Big Alcohol: Tomorrow's Challenge
But here's the rub. After my experience on the grand jury and hearing in detail the criminal consequences of lives gone out of control while lubricated with alcohol, I have to wonder if as a society we're not targeting the lesser of two evils. While the fight against Big Tobacco is necessary to "increase the peace," it is not sufficient until we also turn our sites onto Big Alcohol.
Yes, as unhealthy as tobacco is -- and even given the number of crimes, both civic and moral, the tobacco companies have committed in promoting smoking -- abuse of tobacco is not an underlying foundation to crime and criminal activity the way alcohol and drugs are. Yes, as nasty and unhealthy as smoking is, it is not normally the case that a troubled soul smokes a pack of cigarettes and then, aggitated by nicotine, goes on a crime rampage. More likely, our felon-in-waiting Frankie downs a six-pack, tosses back a fifth of J.D., smokes crack, or shoots up herion and then goes about perpetrating his anti-social, criminal activities.
Being Smashed is Just Another Word for Nothing Left to Lose
So far in my jury duty, the only time I have even heard mention of tobacco in connection with a crime was when a baby was burned in the face with a cigarette -- and that lovely gesture came from a father who was high on crack. Was it the cigarette that injured the baby -- no, it was the father altered by drugs.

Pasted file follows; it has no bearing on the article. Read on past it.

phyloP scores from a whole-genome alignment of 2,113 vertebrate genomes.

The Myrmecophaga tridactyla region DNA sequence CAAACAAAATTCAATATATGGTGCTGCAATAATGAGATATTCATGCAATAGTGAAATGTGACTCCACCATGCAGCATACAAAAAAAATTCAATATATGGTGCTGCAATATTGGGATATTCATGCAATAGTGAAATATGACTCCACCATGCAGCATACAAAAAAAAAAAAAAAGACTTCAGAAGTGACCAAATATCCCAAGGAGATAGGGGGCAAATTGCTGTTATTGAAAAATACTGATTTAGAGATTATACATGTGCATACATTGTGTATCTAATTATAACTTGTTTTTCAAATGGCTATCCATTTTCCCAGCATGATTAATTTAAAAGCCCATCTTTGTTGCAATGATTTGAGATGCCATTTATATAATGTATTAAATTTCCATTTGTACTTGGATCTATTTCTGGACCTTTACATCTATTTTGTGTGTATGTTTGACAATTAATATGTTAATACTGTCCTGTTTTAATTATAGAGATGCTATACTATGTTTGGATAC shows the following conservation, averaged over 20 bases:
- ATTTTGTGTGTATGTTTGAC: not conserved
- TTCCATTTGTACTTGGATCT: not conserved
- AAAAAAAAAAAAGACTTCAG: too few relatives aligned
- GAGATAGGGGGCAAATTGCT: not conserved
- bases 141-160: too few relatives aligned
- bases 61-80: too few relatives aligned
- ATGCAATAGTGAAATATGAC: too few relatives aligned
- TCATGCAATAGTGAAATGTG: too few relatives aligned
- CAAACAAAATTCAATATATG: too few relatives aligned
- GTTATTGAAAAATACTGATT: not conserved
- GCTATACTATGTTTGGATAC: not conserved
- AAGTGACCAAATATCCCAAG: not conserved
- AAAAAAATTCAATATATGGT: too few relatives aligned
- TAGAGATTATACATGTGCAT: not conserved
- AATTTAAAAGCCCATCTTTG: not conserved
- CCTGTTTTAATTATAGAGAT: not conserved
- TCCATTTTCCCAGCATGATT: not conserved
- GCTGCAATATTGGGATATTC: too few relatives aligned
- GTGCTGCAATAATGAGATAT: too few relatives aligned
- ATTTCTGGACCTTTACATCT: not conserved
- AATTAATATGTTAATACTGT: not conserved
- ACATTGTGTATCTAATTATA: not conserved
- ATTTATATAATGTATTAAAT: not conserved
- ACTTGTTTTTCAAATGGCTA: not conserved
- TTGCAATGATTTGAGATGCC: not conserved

So, sure, let's fight Big Tobacco -- tooth and nail, stained fingertips and yellowed teeth -- and let's break up their evil empire and return some sanctity to the notion of public health
But let's not stop there. No. Let's use our fight against Big Tobacco as merely a warm-up, as a massive public practice of strategies and morale-building on our way to vanquishing our real opponent, the real elephant in the courtroom: Big Alcohol.
Still Not Convinced?
If you're still not convinced, then let's go over the statistics again:
- 60-70% of all crimes involve alcohol and/or drugs
- more than 10% of North Americans are alcoholics
- a teenager sees 100,000 alcohol ads before reaching the legal drinking age
- nearly 50% of automobile fatalities are linked to alcohol
If we truly want to stop crime and increase the peace and safety in our homes and our streets, we will re-think our attitudes toward alcohol and drugs -- but especially alcohol, which is a legally-sanctioned and culturally-accepted drug.
When we stop the insidious tide of alcohol in our homes and our communities -- and give people better options in their lives, so that alcohol is no longer needed as a blanket escape from pain and misery -- then we will inhabit a world of better habits.
And our tour of duty as citizens on juries may be less heart-breaking.
Do you have or does someone you know have a drinking problem? Try these sites: The recovery links from the
CDGLCC of Albany, NY.